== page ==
It’s back to the past in more ways than one when playwright Brian Pastor’s “Thirteen Days” debuts Sunday night as the season opener at City Lit Theatre.
The world-premiere drama is an adaptation of Robert Kennedy’s memoir about the 1962 Cuban missile crisis. It also was the play that was in its final preview and about to open in March 2020 when the pandemic shut down the world.
Now, it’s about to make its “return,” opening Sunday with much of the same cast and creative team returning.
“I can’t tell you the relief and excitement I felt when I walked in to the rehearsal room,” Pastor says. “The chemistry and camaraderie and energy instantly came back. It’s excitement mixed with trepidation, but more than anything it’s relief that we can gather once again and tell stories and share them with a live audience.”
When: To Oct. 24
Where: City Lit Theatre, 1020 W. Bryn Mawr Ave.
More info: citylit.org
Pastor puts his history degree from Northwestern University to good use in “Thirteen Days,” adapted from Kennedy’s account of the time — Oct. 16-28, 1962 — it took to unwind the confrontation between the United States and the Soviet Union during the Cuban Missile Crisis, which would go down in history as one of the most dangerous moments of the Cold War.
Pastor’s previous adaptations at City Lit Theatre have come from literature — Mark Twain’s “Pudd’nhead Wilson” and Washington Irving’s “The Legend of Sleepy Hollow. Tackling a historical narrative was a new challenge.
“With this play, there were a lot more tentacles reaching out in different directions, and you’re trying to just pull everything together to create a streamlined script,” says Pastor, who also directs. “It was an enticing challenge even though it was a steep hill to climb.”
Adding to that and in an all-encompassing nod to gender-blind casting, women will play all of the roles in the City Lit production. The 11-member cast includes Cameron Feagin as President John F. Kennedy, Kat Evans (Attorney General Robert F. Kennedy), Sheila Willis (Defense Secretary Robert McNamara), Julia Kessler (Secretary of State Dean Rusk), Anne Wrider (Adlai Stevenson, the U.S. ambassador to the United Nations) and Kim Fukawa (Soviet Ambassador Anatoly Dobrynin).
Pastor and City Lit artistic director Terry McCabe obtained permission from RFK’s estate to adapt the memoir and add dialogue gathered from declassified transcripts of the strategy meetings attended by President Kennedy and his cabinet and staff.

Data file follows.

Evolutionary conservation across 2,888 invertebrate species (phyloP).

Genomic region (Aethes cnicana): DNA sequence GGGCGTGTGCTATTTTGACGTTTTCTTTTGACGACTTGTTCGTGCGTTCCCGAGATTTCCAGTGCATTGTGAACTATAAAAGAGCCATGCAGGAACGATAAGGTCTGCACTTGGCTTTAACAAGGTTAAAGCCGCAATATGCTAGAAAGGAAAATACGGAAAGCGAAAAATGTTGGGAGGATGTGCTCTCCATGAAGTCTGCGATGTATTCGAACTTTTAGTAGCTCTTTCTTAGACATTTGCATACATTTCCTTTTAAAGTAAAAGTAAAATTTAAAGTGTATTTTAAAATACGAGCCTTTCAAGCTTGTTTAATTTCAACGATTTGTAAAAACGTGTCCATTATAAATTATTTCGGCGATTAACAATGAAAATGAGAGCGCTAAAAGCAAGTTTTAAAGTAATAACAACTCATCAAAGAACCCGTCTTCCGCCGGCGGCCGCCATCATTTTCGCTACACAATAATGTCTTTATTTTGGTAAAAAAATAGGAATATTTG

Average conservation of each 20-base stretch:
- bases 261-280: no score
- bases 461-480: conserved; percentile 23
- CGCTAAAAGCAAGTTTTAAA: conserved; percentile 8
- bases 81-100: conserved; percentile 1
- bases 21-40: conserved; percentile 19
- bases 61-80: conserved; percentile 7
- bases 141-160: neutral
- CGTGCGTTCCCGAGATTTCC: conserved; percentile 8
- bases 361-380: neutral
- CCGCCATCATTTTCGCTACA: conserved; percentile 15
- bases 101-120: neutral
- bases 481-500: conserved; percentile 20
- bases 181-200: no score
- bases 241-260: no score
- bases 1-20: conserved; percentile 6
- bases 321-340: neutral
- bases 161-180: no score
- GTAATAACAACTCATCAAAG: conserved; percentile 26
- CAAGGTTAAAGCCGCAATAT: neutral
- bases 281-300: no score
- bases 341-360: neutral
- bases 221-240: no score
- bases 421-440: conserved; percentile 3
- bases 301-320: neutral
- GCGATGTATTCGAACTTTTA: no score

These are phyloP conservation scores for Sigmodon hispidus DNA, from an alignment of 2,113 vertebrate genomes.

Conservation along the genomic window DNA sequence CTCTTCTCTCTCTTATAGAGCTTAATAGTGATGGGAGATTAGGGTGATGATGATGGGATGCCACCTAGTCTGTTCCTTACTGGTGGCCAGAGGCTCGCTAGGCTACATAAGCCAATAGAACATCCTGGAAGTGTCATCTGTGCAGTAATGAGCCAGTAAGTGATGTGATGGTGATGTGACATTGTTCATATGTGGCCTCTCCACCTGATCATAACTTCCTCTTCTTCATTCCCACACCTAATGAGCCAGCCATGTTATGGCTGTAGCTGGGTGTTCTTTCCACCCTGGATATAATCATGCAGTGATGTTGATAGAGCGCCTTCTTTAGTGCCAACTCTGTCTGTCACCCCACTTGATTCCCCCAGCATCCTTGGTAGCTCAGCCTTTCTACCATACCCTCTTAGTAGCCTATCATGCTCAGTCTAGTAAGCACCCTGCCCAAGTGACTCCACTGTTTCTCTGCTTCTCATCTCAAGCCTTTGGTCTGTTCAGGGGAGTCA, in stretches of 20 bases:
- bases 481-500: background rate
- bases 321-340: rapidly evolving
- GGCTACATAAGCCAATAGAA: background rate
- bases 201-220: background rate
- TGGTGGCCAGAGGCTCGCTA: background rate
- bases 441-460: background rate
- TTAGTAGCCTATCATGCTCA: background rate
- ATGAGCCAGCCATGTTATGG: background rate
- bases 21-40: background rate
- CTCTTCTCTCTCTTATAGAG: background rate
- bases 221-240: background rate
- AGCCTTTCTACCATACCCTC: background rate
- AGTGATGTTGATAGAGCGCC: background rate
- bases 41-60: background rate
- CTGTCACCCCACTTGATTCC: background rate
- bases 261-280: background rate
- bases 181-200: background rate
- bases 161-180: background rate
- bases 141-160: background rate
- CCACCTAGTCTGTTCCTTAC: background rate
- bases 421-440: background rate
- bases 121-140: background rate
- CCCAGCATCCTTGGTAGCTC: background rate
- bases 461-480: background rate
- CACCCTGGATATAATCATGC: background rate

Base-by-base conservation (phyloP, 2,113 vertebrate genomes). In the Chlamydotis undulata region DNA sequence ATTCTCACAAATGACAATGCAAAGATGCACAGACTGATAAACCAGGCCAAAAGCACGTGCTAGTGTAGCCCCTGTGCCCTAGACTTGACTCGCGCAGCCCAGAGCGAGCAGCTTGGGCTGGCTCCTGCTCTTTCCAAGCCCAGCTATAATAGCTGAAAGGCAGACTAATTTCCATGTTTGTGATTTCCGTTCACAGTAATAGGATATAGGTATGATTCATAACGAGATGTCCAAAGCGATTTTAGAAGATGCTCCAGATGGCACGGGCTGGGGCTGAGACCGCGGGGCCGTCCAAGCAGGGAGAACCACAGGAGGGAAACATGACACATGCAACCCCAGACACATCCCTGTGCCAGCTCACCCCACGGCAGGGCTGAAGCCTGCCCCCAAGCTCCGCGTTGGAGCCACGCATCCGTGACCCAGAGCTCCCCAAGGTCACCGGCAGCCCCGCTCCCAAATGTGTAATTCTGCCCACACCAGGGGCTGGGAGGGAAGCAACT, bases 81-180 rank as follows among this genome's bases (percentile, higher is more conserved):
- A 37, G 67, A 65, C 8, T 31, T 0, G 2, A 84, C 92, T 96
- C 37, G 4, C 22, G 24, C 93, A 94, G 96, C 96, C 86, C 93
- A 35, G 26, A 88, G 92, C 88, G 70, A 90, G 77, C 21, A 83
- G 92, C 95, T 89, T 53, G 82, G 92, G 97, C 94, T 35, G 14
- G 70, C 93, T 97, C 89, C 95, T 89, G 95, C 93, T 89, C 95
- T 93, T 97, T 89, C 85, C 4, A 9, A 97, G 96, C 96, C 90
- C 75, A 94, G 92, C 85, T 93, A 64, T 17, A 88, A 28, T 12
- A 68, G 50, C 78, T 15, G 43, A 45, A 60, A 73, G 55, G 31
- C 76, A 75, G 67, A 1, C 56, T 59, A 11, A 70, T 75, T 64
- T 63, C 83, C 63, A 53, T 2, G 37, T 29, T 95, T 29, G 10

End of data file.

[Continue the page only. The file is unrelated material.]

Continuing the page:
What developed over those 13 days was a direct and dangerous confrontation that came close to a nuclear conflict. Cuban dictator Fidel Castro, worried about another invasion attempt after the failed Bay of Pigs invasion in 1961, reached a secret agreement with then-Soviet Premier Nikita Khrushchev to place nuclear missiles in Cuba.
“Thirteen Days” looks at the tensions and challenges faced by these world leaders and the tangled political web they had to untangle.
Pastor was intrigued by RFK’s observations in the book, especially one in which he describes — as the song in the musical “Hamilton” says — “the room where it happened.”
“Kennedy writes about how this was a room full of experienced, intelligent, thoughtful men and yet everyday opinions changed sometimes drastically based on new information that was coming in,” Pastor says, “based on the fears of casualties, based on the desire to not make it look like a superpower was backing down from another superpower. That constant confusion back and forth challenged even these very measured experienced men in the room.”
About the all-female cast, Pastor says: “There’s nothing about the situation that required it to be a room full of white men. It’s just that historically those types of rooms were reserved strictly for that privilege. We felt one of the best ways of connecting to a modern audience and modern storytelling was to tell it with a diverse group of women.”
Feagin says being on stage for that last preview, performing a play about a crisis in which society was panicked at the same time a pandemic was threatening society, was “just very, very odd. But now, returning to the play, it feels more grounded. And I can only think it’s because we’ve all been through so much, and what’s important in life got reevaluated.”
It’s an intriguing challenge for the cast members who weren’t born then or are too young to remember the Cuban Missile Crisis. Pastor was impressed with the time, energy and enthusiasm they put into their own research.
“There’s a vast amount of knowledge that has been brought to the rehearsal room to create lively discussions and an enriched sense of collaboration,” he says. “I’m sure after performances we’re going to have some great talkbacks because of this research.”
Mary Houlihan is a freelance writer.